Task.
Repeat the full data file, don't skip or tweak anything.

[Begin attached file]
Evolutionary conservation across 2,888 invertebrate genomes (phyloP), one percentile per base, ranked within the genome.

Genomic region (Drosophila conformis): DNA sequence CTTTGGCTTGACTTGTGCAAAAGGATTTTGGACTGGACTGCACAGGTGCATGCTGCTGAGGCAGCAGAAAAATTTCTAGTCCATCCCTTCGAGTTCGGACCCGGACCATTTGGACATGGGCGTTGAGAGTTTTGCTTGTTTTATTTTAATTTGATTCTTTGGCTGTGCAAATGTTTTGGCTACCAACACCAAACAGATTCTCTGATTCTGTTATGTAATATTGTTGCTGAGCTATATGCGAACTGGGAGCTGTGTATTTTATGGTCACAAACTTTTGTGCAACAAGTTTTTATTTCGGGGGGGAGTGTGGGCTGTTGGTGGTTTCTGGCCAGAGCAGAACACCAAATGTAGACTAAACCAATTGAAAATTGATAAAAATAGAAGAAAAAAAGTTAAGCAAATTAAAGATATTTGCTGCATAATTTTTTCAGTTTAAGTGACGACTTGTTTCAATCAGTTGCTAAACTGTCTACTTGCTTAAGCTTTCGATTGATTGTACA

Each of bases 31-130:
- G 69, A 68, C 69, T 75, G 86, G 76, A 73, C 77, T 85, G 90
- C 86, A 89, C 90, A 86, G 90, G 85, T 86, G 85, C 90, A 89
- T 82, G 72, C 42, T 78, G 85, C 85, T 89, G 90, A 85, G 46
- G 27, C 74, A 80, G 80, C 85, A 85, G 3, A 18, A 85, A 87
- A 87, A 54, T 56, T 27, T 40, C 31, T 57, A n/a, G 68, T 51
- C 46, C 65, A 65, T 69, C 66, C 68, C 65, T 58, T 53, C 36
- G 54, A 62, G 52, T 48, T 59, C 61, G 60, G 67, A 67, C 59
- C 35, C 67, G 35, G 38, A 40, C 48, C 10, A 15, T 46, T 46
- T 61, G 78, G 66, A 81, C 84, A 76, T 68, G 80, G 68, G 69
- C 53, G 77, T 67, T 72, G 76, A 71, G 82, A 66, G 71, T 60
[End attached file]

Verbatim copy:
Evolutionary conservation across 2,888 invertebrate genomes (phyloP), one percentile per base, ranked within the genome.

Genomic region (Drosophila conformis): DNA sequence CTTTGGCTTGACTTGTGCAAAAGGATTTTGGACTGGACTGCACAGGTGCATGCTGCTGAGGCAGCAGAAAAATTTCTAGTCCATCCCTTCGAGTTCGGACCCGGACCATTTGGACATGGGCGTTGAGAGTTTTGCTTGTTTTATTTTAATTTGATTCTTTGGCTGTGCAAATGTTTTGGCTACCAACACCAAACAGATTCTCTGATTCTGTTATGTAATATTGTTGCTGAGCTATATGCGAACTGGGAGCTGTGTATTTTATGGTCACAAACTTTTGTGCAACAAGTTTTTATTTCGGGGGGGAGTGTGGGCTGTTGGTGGTTTCTGGCCAGAGCAGAACACCAAATGTAGACTAAACCAATTGAAAATTGATAAAAATAGAAGAAAAAAAGTTAAGCAAATTAAAGATATTTGCTGCATAATTTTTTCAGTTTAAGTGACGACTTGTTTCAATCAGTTGCTAAACTGTCTACTTGCTTAAGCTTTCGATTGATTGTACA

Each of bases 31-130:
- G 69, A 68, C 69, T 75, G 86, G 76, A 73, C 77, T 85, G 90
- C 86, A 89, C 90, A 86, G 90, G 85, T 86, G 85, C 90, A 89
- T 82, G 72, C 42, T 78, G 85, C 85, T 89, G 90, A 85, G 46
- G 27, C 74, A 80, G 80, C 85, A 85, G 3, A 18, A 85, A 87
- A 87, A 54, T 56, T 27, T 40, C 31, T 57, A n/a, G 68, T 51
- C 46, C 65, A 65, T 69, C 66, C 68, C 65, T 58, T 53, C 36
- G 54, A 62, G 52, T 48, T 59, C 61, G 60, G 67, A 67, C 59
- C 35, C 67, G 35, G 38, A 40, C 48, C 10, A 15, T 46, T 46
- T 61, G 78, G 66, A 81, C 84, A 76, T 68, G 80, G 68, G 69
- C 53, G 77, T 67, T 72, G 76, A 71, G 82, A 66, G 71, T 60